The City of Richmond is calling on its residents to give feedback on its fiveyear financial plan, which has been given preliminary approval by city council.
What you learn the city is doing with your money may come as a surprise - or not.
A two-week public consultation period, required by law, is now underway, states a city news release. It ends Feb. 21.
You can visit the website www.LetsTalkRichmond.ca to look at the budgets and have your say. Phone and written submissions are also accepted.
The operating budget deals with general city expenses, the utilities budget determines services and the capital budget looks at infrastructure spending.
As a result of major projects in 2014, like the new aquatic facility and seniors centre at Minoru Park and Fire Hall No. 1, capital expenditures will amount to $192 million, whereas in the years that follow capital costs only amount to roughly $60 million on average.
This year will see overall revenues and expenditures of $874 million, resulting in a balanced budget, as required by law.
Subsequent years have budgets at around $600 million on average.
"Overall, Richmond is performing well in consideration of national and provincial economic trends," states the city's report.
Sixty-five per cent of this year's operating budget revenue comes from property taxes. Since 2009 Richmond has steadily seen tax increases of three per cent per year.
Residents account for 54 per cent of collected taxes while businesses account for 35 per cent. Richmond's business property tax rate is lower than Coquitlam, Burnaby and Vancouver, but higher than Surrey.
In terms of the city's bang for its buck, policing accounts for 20 cents of every dollar taxed. Fire services account for 17 cents and parks and community services account for 14 cents.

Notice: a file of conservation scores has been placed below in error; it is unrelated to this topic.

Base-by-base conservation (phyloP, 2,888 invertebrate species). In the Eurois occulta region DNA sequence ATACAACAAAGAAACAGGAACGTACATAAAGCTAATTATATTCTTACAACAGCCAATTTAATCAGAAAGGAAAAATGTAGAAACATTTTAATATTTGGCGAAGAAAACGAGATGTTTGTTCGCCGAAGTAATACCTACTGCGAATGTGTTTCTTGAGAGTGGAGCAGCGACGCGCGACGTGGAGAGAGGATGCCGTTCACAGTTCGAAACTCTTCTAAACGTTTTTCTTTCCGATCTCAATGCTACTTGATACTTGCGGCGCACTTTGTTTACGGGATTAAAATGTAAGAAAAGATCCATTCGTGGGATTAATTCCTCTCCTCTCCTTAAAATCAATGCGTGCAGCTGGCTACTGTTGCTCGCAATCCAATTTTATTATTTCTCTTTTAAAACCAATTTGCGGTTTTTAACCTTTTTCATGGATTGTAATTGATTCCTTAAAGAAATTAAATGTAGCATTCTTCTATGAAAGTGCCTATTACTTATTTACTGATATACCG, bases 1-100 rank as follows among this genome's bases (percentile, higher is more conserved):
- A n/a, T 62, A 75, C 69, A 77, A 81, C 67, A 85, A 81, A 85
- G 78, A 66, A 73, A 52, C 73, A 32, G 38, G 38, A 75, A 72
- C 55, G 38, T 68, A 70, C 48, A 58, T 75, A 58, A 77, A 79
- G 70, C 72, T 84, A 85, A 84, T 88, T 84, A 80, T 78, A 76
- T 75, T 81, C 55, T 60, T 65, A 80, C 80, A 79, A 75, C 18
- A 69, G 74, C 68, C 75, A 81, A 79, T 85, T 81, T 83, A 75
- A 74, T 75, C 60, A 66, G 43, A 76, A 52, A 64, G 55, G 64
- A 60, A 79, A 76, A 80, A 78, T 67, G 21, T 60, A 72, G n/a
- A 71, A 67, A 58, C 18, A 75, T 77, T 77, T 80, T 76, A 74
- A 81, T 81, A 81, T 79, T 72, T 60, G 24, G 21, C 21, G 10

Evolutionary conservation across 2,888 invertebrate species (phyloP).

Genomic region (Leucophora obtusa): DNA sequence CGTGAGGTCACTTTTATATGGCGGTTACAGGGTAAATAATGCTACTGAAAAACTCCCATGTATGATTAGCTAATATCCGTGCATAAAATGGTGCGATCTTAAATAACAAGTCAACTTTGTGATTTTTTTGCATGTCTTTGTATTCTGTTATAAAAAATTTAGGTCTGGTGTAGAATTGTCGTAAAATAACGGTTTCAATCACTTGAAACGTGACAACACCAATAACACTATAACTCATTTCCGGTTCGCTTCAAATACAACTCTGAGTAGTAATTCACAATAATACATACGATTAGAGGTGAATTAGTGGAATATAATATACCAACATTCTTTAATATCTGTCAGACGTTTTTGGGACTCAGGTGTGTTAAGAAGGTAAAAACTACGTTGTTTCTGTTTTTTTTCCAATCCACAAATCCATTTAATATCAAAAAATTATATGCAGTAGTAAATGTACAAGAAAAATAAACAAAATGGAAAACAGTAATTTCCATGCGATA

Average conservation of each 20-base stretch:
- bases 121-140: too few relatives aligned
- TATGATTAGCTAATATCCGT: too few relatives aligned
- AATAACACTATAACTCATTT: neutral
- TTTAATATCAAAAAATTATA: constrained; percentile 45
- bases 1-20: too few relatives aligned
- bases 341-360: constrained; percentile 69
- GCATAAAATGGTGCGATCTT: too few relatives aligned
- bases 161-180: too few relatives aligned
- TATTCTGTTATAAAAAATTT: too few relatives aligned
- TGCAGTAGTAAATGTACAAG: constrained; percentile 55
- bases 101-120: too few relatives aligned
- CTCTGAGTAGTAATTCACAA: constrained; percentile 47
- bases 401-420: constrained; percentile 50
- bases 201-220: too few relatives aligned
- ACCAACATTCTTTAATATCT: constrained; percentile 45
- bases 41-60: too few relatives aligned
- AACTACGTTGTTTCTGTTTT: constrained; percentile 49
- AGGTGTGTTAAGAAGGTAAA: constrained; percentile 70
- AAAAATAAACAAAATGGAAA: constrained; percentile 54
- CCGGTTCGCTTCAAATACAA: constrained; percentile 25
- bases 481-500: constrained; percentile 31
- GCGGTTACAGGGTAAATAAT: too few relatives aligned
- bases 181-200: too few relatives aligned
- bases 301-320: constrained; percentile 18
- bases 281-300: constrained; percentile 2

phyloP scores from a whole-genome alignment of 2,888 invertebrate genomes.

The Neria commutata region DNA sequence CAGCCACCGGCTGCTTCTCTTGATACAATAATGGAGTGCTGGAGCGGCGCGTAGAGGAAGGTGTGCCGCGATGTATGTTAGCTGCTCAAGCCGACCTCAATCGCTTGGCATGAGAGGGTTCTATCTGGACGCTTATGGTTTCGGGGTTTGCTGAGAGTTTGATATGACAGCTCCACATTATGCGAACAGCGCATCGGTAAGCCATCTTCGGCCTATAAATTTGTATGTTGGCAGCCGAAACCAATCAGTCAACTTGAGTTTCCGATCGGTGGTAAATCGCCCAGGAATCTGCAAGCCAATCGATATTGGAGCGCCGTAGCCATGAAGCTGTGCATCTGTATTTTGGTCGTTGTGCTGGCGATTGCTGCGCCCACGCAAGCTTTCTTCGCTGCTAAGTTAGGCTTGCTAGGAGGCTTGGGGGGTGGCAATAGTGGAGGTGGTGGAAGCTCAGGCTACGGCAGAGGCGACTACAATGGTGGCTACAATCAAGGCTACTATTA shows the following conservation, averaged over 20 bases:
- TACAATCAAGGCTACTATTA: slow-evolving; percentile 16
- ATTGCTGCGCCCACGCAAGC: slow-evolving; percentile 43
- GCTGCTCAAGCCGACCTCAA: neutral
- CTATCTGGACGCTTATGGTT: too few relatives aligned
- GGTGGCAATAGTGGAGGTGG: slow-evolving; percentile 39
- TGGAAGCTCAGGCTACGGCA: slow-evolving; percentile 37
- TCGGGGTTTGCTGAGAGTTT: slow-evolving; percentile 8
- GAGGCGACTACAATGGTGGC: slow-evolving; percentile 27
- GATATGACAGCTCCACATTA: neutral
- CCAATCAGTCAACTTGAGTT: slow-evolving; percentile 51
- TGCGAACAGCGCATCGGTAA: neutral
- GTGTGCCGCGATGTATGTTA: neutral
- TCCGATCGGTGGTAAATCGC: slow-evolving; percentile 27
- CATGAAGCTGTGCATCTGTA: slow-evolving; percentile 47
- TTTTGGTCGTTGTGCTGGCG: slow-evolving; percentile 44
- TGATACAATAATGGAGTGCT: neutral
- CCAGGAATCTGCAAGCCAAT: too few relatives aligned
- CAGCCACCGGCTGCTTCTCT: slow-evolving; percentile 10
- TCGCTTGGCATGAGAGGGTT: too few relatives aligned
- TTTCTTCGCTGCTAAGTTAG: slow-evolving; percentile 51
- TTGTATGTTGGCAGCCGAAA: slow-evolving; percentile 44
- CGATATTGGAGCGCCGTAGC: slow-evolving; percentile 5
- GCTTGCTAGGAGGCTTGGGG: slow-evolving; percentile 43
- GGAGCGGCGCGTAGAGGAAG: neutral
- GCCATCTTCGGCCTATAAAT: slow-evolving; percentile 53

The city transfers about six per cent of tax revenue to reserves, which will be tapped into this year to the tune of $100 million to pay for the substantial capital infrastructure bills (another $50 million will be borrowed from the Municipal Finance Authority).
No major building projects are slated past 2014.
Meanwhile, the parks program will see steady growth in financing. Each year parks get $6-9 million. The city will set aside $10 million annually for land acquisition for parks, as well.
The city's affordable housing program will receive about $900,000 per year.
Job growth is expected to be about one per cent annually over the next five years. Currently, transportation, warehousing, logistics, wholesale and manufacturing sectors account for 34 per cent of all jobs in the city.
The financial plan is a report from the city's financial division that is updated annually. In order to determine the plan, the city's financial department looks at major trends in the market to make assumptions.
Trends include the likely rise in utility rates, such as water, electricity and natural gas, fuel costs, material costs and employee wages. Utilities alone are expected to rise 20 per cent.